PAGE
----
Still a pennant ace at age 90
At 90, Rod Beevors is still playing, and still winning.
“I’m not all that fussed playing social bowls. I’m competitive. I love playing competitive bowls,” Rod says of a career which has taken him everywhere from Monbulk to Merimbula chasing the thrill of victory.
“I love playing pennant, and in tournaments.
“I keep on telling new bowlers – to achieve something in their career is to play against better players and to enter into tournaments.”
Even in his 91st year, Rod Beevors is still in the winning habit.
He was an integral part of Berwick Bowling Club’s Division Two Midweek Pennant grand final-winning team last season, and a bowlers arm has helped keep him in the sport.
Rod only started playing bowls when he retired at age 60, and moved to the coastal town of Loch Sport in Gippsland.
He learned to play the game on a bitumen green covered in shredded rubber, primarily because there was no town water to irrigate a grass green there.
He won a singles championship and skipped a Pennant-winning team at Loch Sport, and spent two years as club president.
But after 15 years there, Rod’s health – specifically a heart problem which required a triple bypass in the early 1990s – forced a move closer to Melbourne.
“It was 62k’s from Loch Sport to Sale where the nearest hospital was, and then after I’d recovered … we put the house on the market.”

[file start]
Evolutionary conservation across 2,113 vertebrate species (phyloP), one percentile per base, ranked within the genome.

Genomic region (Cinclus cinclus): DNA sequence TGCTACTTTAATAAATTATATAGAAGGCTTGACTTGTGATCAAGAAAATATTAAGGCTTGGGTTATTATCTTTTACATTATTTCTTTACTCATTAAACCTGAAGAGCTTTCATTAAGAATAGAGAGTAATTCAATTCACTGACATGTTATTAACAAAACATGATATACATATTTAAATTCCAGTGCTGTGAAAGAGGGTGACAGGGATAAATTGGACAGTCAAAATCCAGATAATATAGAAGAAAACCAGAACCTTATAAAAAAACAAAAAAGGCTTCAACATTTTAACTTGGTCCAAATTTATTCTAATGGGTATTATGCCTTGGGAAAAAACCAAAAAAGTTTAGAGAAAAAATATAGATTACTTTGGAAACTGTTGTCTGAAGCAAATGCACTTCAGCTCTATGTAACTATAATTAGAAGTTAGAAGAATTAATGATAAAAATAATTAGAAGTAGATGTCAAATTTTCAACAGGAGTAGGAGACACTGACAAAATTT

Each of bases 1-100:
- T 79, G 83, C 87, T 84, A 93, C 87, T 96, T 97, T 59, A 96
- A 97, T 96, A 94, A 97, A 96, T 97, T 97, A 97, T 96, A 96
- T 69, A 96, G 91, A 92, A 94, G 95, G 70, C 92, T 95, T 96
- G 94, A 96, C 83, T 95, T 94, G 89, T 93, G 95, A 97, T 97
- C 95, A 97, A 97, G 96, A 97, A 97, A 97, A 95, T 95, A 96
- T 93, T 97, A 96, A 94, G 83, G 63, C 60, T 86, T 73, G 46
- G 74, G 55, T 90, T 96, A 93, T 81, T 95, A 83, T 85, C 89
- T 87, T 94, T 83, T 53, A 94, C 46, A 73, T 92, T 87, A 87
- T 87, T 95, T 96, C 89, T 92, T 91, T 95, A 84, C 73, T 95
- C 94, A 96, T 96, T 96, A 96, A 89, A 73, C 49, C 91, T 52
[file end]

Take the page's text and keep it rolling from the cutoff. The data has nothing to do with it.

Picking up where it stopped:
Rod and wife Kathleen made their home in Berwick South, and predictably for someone who plays and enjoys the sport as much as he does, a second home at Berwick Bowling Club.
“I enjoy playing bowls. It’s my life.
“There was one year – it was a leap year. The wife said to me: ‘You realise there’s 29 days in this month, and you’ve played on 27 of them’,” he said.
Not that the love of bowls has affected the love of his life.
Kathleen also plays bowls, and in November the Beevors celebrate 62 years of marriage.
Rod’s longevity – and his competitive fires – are much admired at his club. Those at Berwick say his age is secondary to the fact he can still command a place on merit in his team or tournament he plays in.
“I still skip now in the winter time, but in the pennant now I usually play lead or second.
“Since I’ve come here, I’ve won the President’s Handicap twice. My wife and I – on the same day – she won the final of the Ladies’ President’s Handicap and in the afternoon, I won the final of the men’s.”